The carbon nanotube film structure of the incandescent element 151 can include at least two stacked drawn carbon nanotube films. In other embodiments, the carbon nanotube structure can include two or more coplanar carbon nanotube films, and can include layers of coplanar carbon nanotube films. Additionally, when the carbon nanotubes in the carbon nanotube film are aligned along one preferred orientation (e.g., the drawn carbon nanotube film), an angle can exist between the orientation of carbon nanotubes in adjacent films, whether stacked or adjacent. Adjacent carbon nanotube films can be combined by only the van der Waals attractive force therebetween. The number of the layers of the carbon nanotube films is not limited. However the thicker the carbon nanotube structure, the specific surface area will decrease. An angle between the aligned directions of the carbon nanotubes in two adjacent carbon nanotube films can range from about 0° to about 90°. When the angle between the aligned directions of the carbon nanotubes in adjacent carbon nanotube films is larger than 0 degrees, a microporous structure is defined by the carbon nanotubes in the incandescent element 151. The carbon nanotube structure in an embodiment employing these films will have a plurality of micropores. Stacking the carbon nanotube films will also add to the structural integrity of the carbon nanotube structure. In some embodiments, the carbon nanotube structure has a free standing structure.

In another embodiment, the carbon nanotube film structure includes a flocculated carbon nanotube film. The flocculated carbon nanotube film can include a plurality of long, curved, disordered carbon nanotubes entangled with each other. Further, the flocculated carbon nanotube film can be isotropic. The carbon nanotubes can be substantially uniformly dispersed in the carbon nanotube film. Adjacent carbon nanotubes are acted upon by van der Waals attractive force to form an entangled structure with micropores defined therein. It is understood that the flocculated carbon nanotube film is very porous. Sizes of the micropores can be less than 10 micrometers. The porous nature of the flocculated carbon nanotube film will increase specific surface area of the carbon nanotube structure. Further, due to the carbon nanotubes in the carbon nanotube structure being entangled with each other, the carbon nanotube structure employing the flocculated carbon nanotube film has excellent durability, and can be fashioned into desired shapes with a low risk to the integrity of the carbon nanotube structure. The thickness of the flocculated carbon nanotube film can range from about 0.5 nm to about 1 mm.

In another embodiment, the carbon nanotube film structure can include at least a pressed carbon nanotube film. The pressed carbon nanotube film can be a free-standing carbon nanotube film. The carbon nanotubes in the pressed carbon nanotube film are arranged along a same direction or arranged along different directions. The carbon nanotubes in the pressed carbon nanotube film can rest upon each other. Adjacent carbon nanotubes are attracted to each other and combined by van der Waals attractive force. An angle between a primary alignment direction of the carbon nanotubes and a surface of the pressed carbon nanotube film is 0 degrees to approximately 15 degrees. The greater the pressure applied, the smaller the angle formed. When the carbon nanotubes in the pressed carbon nanotube film are arranged along different directions, the carbon nanotube structure can be isotropic. The thickness of the pressed carbon nanotube film ranges from about 0.5 nm to about 1 mm.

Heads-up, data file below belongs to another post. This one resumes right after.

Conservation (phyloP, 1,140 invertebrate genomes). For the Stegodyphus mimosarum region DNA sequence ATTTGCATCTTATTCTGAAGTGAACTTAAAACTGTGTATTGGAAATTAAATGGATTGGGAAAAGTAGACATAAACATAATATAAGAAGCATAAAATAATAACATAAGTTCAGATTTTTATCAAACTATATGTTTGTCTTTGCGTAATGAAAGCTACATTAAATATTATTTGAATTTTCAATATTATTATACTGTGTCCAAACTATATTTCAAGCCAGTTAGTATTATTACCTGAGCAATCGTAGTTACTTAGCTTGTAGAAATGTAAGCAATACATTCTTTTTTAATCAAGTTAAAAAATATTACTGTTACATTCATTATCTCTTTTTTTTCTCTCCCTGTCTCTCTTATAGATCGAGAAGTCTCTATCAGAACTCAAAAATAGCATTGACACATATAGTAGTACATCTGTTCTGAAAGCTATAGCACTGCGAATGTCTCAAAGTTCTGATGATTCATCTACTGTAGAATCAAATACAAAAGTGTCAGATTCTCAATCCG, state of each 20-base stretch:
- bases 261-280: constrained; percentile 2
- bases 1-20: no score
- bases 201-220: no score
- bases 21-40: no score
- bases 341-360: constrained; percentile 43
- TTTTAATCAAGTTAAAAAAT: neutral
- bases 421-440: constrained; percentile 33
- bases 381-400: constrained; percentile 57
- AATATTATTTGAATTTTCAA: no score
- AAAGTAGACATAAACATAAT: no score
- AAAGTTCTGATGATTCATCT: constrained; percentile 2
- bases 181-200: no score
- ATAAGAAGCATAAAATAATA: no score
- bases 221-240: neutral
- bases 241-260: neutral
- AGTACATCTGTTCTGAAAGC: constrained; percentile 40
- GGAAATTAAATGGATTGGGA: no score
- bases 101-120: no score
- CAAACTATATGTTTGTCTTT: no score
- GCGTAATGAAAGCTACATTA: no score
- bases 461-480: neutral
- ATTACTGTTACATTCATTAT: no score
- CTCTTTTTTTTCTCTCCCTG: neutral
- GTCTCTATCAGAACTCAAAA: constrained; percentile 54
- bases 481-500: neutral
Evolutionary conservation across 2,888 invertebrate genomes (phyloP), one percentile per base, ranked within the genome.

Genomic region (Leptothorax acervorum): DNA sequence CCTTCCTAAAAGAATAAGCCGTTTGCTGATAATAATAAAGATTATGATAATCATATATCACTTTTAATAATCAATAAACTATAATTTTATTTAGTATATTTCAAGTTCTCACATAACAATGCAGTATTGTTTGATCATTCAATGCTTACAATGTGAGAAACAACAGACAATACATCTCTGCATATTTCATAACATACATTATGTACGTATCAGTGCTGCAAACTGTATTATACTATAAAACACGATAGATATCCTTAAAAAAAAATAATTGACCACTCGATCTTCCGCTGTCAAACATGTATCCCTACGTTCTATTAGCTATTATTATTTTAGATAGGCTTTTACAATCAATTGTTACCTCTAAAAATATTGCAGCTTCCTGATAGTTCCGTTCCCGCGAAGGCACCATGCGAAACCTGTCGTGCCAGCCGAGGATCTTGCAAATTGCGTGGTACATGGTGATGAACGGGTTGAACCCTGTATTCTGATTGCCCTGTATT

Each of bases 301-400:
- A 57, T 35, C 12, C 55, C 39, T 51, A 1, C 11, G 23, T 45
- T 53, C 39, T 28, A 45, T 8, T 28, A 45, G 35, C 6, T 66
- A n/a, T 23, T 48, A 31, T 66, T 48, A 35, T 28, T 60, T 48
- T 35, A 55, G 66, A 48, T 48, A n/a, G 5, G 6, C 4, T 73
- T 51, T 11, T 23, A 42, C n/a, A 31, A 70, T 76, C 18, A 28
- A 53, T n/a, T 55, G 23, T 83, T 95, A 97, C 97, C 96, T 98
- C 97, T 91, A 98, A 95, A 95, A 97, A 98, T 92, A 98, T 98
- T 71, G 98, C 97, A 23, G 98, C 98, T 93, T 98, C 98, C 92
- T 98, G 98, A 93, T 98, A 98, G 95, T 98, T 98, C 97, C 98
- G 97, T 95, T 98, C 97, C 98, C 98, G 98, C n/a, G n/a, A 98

In other embodiments, the carbon nanotube structure can include linear carbon nanotube structures. Linear carbon nanotube structures include carbon nanotube wires and/or carbon nanotube cables.

The carbon nanotube wire can be untwisted or twisted. Treating the drawn carbon nanotube film with a volatile organic solvent can form the untwisted carbon nanotube wire. In one embodiment, the organic solvent is applied to soak the entire surface of the drawn carbon nanotube film. During the soaking, adjacent parallel carbon nanotubes in the drawn carbon nanotube film will bundle together, due to the surface tension of the organic solvent as it volatilizes, and thus, the drawn carbon nanotube film will be shrunk into untwisted carbon nanotube wire. The untwisted carbon nanotube wire includes a plurality of carbon nanotubes substantially oriented along a same direction (i.e., a direction along the length of the untwisted carbon nanotube wire). The carbon nanotubes are parallel to the axis of the untwisted carbon nanotube wire. In one embodiment, the untwisted carbon nanotube wire includes a plurality of successive carbon nanotube segments joined end to end by van der Waals attractive force therebetween. Each carbon nanotube segment includes a plurality of carbon nanotubes substantially parallel to each other, and combined by van der Waals attractive force therebetween. The carbon nanotube segments can vary in width, thickness, uniformity and shape. Length of the untwisted carbon nanotube wire can be arbitrarily set as desired. A diameter of the untwisted carbon nanotube wire ranges from about 0.5 nm to about 100 μm.